Patrick Taylor Cottage Museum
This eleven room wattle and daub home is the oldest surviving dwelling in Western Australia.
Built circa 1832, this was a substantial cottage consisting of an entry, boxroom, parlour, nursery, bedroom, dining room, family room, sewing room, kitchen, laundry and side verandah. Many beautiful artefacts, covering several past eras, are displayed in the various rooms. The rendered wattle and daub walls have been maintained and the floor boards are mostly original, but the shingle roof has been replaced with corrugated iron.
Acacia branches are very flexible and suitable for being used in wattle and daub building construction; hence the name became associated with acacias in Australia.
Built in the 1850s, this is the only surviving cottage of five built in the area. Salvaged ships' timbers were used in parts of the cottage's timber frame. For most of its life, the cottage has been home to families who worked in the maritime industry, including whaling, water police and fishing. The fishing family, the Mouchemores, purchased the cottage in 1905 and lived here until 1998. The corrugated iron building to the left of the cottage is the Net Shed.
Further development of the town of Albany
In 1885 a rail link was constructed between Perth and Albany. During the 1890s gold rush in the Coolgardie Kalgoorlie region many would be fortune seekers disembarked at Albany to take the long trek to the goldfields. The Holland Track was opened up in 1893 to expedite this journey.
At that time Albany was home to the only deep-water port in Western Australia at Princess Royal Harbour and remained so until the opening of the Port of Fremantle in 1900.
Princess Royal Fortress Museum and ANZAC Lookout, Mount Adelaide.
With bunkers and armaments hidden high on the hill overlooking the harbour entrance, this fortress was built originally in 1893 as a strategic defence of a key part of Australia. The guns were maintained by a permanent garrison stationed at the fort from 1893 to 1956 and were never used to fire a shot in anger.
The German surface raider Orion was the first Axis warship to operate in Australian waters during World War II. Orion laid four dummy mines off Albany, Western Australia on 2nd September 1940, before departing to the south-west after being spotted by an Australian aircraft.
During World War II from 1942-1945 Albany served as the US Navy submarine base responsible for safeguarding the Western Australian cities between Perth and Albany.
During World War I, 1914-1918, the ships that carried the ANZAC soldiers to Europe gathered at Albany. Albany was the last place in Australia that the soldiers saw and is therefore a prominent memorial, with the dedication of the Albany Anzac Peace Park and the pier of remembrance in 2010.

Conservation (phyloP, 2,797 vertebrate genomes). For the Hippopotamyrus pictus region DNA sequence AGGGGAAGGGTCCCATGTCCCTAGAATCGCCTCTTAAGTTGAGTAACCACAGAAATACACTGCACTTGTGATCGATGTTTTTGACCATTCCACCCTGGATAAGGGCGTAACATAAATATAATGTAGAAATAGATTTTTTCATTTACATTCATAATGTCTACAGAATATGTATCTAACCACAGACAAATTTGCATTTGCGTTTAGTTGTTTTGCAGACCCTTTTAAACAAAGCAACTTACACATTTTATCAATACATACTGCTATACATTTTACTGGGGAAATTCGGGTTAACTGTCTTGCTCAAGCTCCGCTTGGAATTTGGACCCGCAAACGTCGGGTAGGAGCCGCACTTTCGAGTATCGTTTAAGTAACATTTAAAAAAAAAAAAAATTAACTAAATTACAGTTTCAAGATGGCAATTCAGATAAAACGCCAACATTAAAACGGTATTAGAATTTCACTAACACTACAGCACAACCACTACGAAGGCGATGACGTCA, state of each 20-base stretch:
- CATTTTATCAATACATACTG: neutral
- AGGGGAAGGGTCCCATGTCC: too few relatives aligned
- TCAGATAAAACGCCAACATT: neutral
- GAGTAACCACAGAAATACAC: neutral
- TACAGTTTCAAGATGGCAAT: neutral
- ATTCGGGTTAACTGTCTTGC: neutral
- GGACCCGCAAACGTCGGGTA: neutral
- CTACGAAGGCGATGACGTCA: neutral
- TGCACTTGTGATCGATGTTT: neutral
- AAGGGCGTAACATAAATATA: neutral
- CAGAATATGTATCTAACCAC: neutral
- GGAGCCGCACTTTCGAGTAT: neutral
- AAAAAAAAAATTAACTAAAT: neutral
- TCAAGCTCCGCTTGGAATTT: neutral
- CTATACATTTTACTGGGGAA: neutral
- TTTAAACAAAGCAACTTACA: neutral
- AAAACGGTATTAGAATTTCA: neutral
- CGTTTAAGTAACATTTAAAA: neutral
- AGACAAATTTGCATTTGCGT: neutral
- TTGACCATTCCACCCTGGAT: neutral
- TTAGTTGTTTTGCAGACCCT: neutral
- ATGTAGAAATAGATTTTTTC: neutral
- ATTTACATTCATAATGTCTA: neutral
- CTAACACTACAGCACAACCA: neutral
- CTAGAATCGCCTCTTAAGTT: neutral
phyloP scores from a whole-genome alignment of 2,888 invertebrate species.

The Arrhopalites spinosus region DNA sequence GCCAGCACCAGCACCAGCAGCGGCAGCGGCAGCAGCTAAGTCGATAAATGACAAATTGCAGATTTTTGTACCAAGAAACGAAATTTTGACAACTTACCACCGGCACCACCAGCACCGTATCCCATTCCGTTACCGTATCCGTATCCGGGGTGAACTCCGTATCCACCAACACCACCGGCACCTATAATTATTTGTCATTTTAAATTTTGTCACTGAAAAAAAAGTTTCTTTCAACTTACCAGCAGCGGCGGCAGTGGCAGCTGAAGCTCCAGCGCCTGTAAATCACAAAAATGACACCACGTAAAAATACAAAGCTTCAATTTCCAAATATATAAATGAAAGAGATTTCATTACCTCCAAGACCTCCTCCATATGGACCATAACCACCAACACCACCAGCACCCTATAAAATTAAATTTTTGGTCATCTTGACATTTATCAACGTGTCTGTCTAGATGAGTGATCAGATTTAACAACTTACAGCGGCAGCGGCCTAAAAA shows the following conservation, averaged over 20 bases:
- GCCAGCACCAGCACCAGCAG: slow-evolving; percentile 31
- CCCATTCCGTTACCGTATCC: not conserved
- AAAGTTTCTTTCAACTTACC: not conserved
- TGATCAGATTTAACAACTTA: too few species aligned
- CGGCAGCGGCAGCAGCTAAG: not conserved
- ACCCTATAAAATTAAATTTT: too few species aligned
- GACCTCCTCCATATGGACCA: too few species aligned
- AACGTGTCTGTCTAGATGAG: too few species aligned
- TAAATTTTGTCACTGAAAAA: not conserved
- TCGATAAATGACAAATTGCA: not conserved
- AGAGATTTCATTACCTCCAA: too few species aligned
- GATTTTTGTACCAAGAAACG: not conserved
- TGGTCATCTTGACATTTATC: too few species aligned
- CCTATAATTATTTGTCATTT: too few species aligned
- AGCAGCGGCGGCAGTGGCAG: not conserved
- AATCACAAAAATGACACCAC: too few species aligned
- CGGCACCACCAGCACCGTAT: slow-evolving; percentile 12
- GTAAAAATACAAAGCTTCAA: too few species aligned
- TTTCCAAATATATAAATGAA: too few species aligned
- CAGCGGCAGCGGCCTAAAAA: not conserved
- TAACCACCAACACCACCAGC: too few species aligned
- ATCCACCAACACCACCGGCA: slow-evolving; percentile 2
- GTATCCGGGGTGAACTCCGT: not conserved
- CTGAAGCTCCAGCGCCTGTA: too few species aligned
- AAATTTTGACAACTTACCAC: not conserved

The extensive Fortress houses the Albany Barracks and the Princess Royal Battery, the Military Heritage Centre, the Ellam-Innes Collection (extensive collection of War memorabilia of the 11th Battalion and 10th Light Horse regiments), Underground Magazine, Repository Store and Caretaker's Cottage, Artillery Display, Torpedoes, HMAS Perth Interpretive Centre, World War Old Fort's Café, a Control Bunker, kiosk, barbecue and picnic area, with a number of walk trails around the bunkers and guns on the hilltop and between the hilltop and the Navel Guns display and other features.
Head up Apex Drive on Mount Clarence where the Memorial to the Light Horsemen overlooks King George Sound.
Albany Museum and historic centre
The Eclipse building houses the Marine Discovery Centre and the prism from the former Eclipse Island lighthouse is a centrepiece of the Lighthouse exhibition. The Residency (Circa 1850) contains displays of Indigenous and local history as well as temporary exhibitions in the gallery. Also close by are the Brig Amity and Mouchemore’s Cottage, the Mount Barker Cooperative building, the old Torbay one teacher school, and the Old Goal.
The Old Farm on Strawberry Hill at 174 Middleton Road Albany was the first farm in Western Australia. In 1827 they began to grow crops and vegetables on the Government Farm at what was named Strawberry Hill. Originally covering 1,536 acres or 621.5 hectares, just six remain; a mere 2.4 hectares.
In 1833 Sir Richard Spencer was appointed Government Resident at the town. He bought the farm and lived there with his wife Ann and their ten children.
The current two storey stone house was built adjoining the older cottage in 1836. The new house became the centre of the district’s social life. By then the gardens were producing a wide variety of fruit and vegetables.
The property went through various ownership changes until it was transferred to the National Trust in 1964, and the property was brought back from neglect.
Currently undergoing conservation work, there are plans to showcase species of wheat, fruit and vegetables with some dating back to the farm's earliest days. The wheat will be harvested with a scythe and threshed by hand, with future plans to take the production as far as baking bread from the milled grain.